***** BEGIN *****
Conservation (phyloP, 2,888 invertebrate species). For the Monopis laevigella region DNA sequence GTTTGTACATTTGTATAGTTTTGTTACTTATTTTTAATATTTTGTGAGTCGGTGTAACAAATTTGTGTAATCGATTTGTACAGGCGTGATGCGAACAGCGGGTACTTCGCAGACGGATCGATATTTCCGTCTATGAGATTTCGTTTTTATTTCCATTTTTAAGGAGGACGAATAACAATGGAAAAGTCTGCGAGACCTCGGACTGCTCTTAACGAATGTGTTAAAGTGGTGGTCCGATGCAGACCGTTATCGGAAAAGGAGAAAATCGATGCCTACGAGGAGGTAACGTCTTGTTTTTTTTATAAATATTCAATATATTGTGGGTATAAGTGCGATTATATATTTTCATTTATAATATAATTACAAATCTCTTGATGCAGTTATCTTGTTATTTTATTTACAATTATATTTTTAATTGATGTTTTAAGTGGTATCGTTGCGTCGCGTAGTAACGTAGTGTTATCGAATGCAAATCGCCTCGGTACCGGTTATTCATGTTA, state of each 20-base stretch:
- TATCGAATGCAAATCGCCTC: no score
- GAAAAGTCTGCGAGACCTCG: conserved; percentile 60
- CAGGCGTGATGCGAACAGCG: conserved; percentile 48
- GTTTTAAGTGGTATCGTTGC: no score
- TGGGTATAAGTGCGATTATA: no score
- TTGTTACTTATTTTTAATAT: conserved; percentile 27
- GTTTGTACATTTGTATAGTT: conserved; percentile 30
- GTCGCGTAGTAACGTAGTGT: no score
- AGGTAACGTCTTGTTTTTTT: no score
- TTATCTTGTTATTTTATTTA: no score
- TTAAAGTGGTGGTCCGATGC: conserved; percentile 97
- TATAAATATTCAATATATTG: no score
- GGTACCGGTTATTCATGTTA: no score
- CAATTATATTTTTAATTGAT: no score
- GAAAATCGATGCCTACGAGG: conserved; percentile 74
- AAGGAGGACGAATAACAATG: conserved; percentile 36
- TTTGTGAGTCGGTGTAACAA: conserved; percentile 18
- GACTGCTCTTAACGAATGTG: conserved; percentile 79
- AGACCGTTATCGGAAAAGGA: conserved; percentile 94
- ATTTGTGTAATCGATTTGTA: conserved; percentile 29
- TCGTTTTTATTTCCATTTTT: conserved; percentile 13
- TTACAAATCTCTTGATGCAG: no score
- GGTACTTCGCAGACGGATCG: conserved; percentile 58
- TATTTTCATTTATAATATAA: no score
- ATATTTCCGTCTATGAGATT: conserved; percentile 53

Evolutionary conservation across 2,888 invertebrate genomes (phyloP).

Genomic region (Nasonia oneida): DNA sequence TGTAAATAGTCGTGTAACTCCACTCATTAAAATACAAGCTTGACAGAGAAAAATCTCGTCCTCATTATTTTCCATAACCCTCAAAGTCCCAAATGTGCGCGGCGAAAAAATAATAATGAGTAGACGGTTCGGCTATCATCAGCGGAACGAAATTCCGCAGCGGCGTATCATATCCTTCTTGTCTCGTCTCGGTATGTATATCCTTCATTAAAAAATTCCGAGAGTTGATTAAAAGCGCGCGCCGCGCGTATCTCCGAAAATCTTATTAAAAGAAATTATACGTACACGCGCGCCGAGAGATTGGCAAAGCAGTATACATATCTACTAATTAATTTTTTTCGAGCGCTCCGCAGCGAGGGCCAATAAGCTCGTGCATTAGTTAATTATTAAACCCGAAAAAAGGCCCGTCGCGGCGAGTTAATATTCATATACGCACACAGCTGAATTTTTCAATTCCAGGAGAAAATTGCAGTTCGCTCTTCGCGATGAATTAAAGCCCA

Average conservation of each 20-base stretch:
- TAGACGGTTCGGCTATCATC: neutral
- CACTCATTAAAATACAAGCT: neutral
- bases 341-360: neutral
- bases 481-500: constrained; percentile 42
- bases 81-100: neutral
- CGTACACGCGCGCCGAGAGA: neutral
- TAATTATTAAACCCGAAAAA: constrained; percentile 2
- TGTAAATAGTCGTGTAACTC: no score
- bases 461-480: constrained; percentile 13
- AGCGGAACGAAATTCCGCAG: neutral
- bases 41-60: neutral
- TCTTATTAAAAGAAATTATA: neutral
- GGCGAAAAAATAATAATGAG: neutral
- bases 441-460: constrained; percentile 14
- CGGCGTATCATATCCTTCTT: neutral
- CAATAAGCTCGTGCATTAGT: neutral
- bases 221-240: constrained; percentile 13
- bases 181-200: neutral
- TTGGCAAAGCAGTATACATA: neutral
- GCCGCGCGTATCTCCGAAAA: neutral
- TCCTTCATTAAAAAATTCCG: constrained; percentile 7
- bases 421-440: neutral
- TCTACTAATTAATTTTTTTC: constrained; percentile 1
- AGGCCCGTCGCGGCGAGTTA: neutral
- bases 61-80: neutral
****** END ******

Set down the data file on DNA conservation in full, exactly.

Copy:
Conservation (phyloP, 2,888 invertebrate species). For the Monopis laevigella region DNA sequence GTTTGTACATTTGTATAGTTTTGTTACTTATTTTTAATATTTTGTGAGTCGGTGTAACAAATTTGTGTAATCGATTTGTACAGGCGTGATGCGAACAGCGGGTACTTCGCAGACGGATCGATATTTCCGTCTATGAGATTTCGTTTTTATTTCCATTTTTAAGGAGGACGAATAACAATGGAAAAGTCTGCGAGACCTCGGACTGCTCTTAACGAATGTGTTAAAGTGGTGGTCCGATGCAGACCGTTATCGGAAAAGGAGAAAATCGATGCCTACGAGGAGGTAACGTCTTGTTTTTTTTATAAATATTCAATATATTGTGGGTATAAGTGCGATTATATATTTTCATTTATAATATAATTACAAATCTCTTGATGCAGTTATCTTGTTATTTTATTTACAATTATATTTTTAATTGATGTTTTAAGTGGTATCGTTGCGTCGCGTAGTAACGTAGTGTTATCGAATGCAAATCGCCTCGGTACCGGTTATTCATGTTA, state of each 20-base stretch:
- TATCGAATGCAAATCGCCTC: no score
- GAAAAGTCTGCGAGACCTCG: conserved; percentile 60
- CAGGCGTGATGCGAACAGCG: conserved; percentile 48
- GTTTTAAGTGGTATCGTTGC: no score
- TGGGTATAAGTGCGATTATA: no score
- TTGTTACTTATTTTTAATAT: conserved; percentile 27
- GTTTGTACATTTGTATAGTT: conserved; percentile 30
- GTCGCGTAGTAACGTAGTGT: no score
- AGGTAACGTCTTGTTTTTTT: no score
- TTATCTTGTTATTTTATTTA: no score
- TTAAAGTGGTGGTCCGATGC: conserved; percentile 97
- TATAAATATTCAATATATTG: no score
- GGTACCGGTTATTCATGTTA: no score
- CAATTATATTTTTAATTGAT: no score
- GAAAATCGATGCCTACGAGG: conserved; percentile 74
- AAGGAGGACGAATAACAATG: conserved; percentile 36
- TTTGTGAGTCGGTGTAACAA: conserved; percentile 18
- GACTGCTCTTAACGAATGTG: conserved; percentile 79
- AGACCGTTATCGGAAAAGGA: conserved; percentile 94
- ATTTGTGTAATCGATTTGTA: conserved; percentile 29
- TCGTTTTTATTTCCATTTTT: conserved; percentile 13
- TTACAAATCTCTTGATGCAG: no score
- GGTACTTCGCAGACGGATCG: conserved; percentile 58
- TATTTTCATTTATAATATAA: no score
- ATATTTCCGTCTATGAGATT: conserved; percentile 53

Evolutionary conservation across 2,888 invertebrate genomes (phyloP).

Genomic region (Nasonia oneida): DNA sequence TGTAAATAGTCGTGTAACTCCACTCATTAAAATACAAGCTTGACAGAGAAAAATCTCGTCCTCATTATTTTCCATAACCCTCAAAGTCCCAAATGTGCGCGGCGAAAAAATAATAATGAGTAGACGGTTCGGCTATCATCAGCGGAACGAAATTCCGCAGCGGCGTATCATATCCTTCTTGTCTCGTCTCGGTATGTATATCCTTCATTAAAAAATTCCGAGAGTTGATTAAAAGCGCGCGCCGCGCGTATCTCCGAAAATCTTATTAAAAGAAATTATACGTACACGCGCGCCGAGAGATTGGCAAAGCAGTATACATATCTACTAATTAATTTTTTTCGAGCGCTCCGCAGCGAGGGCCAATAAGCTCGTGCATTAGTTAATTATTAAACCCGAAAAAAGGCCCGTCGCGGCGAGTTAATATTCATATACGCACACAGCTGAATTTTTCAATTCCAGGAGAAAATTGCAGTTCGCTCTTCGCGATGAATTAAAGCCCA

Average conservation of each 20-base stretch:
- TAGACGGTTCGGCTATCATC: neutral
- CACTCATTAAAATACAAGCT: neutral
- bases 341-360: neutral
- bases 481-500: constrained; percentile 42
- bases 81-100: neutral
- CGTACACGCGCGCCGAGAGA: neutral
- TAATTATTAAACCCGAAAAA: constrained; percentile 2
- TGTAAATAGTCGTGTAACTC: no score
- bases 461-480: constrained; percentile 13
- AGCGGAACGAAATTCCGCAG: neutral
- bases 41-60: neutral
- TCTTATTAAAAGAAATTATA: neutral
- GGCGAAAAAATAATAATGAG: neutral
- bases 441-460: constrained; percentile 14
- CGGCGTATCATATCCTTCTT: neutral
- CAATAAGCTCGTGCATTAGT: neutral
- bases 221-240: constrained; percentile 13
- bases 181-200: neutral
- TTGGCAAAGCAGTATACATA: neutral
- GCCGCGCGTATCTCCGAAAA: neutral
- TCCTTCATTAAAAAATTCCG: constrained; percentile 7
- bases 421-440: neutral
- TCTACTAATTAATTTTTTTC: constrained; percentile 1
- AGGCCCGTCGCGGCGAGTTA: neutral
- bases 61-80: neutral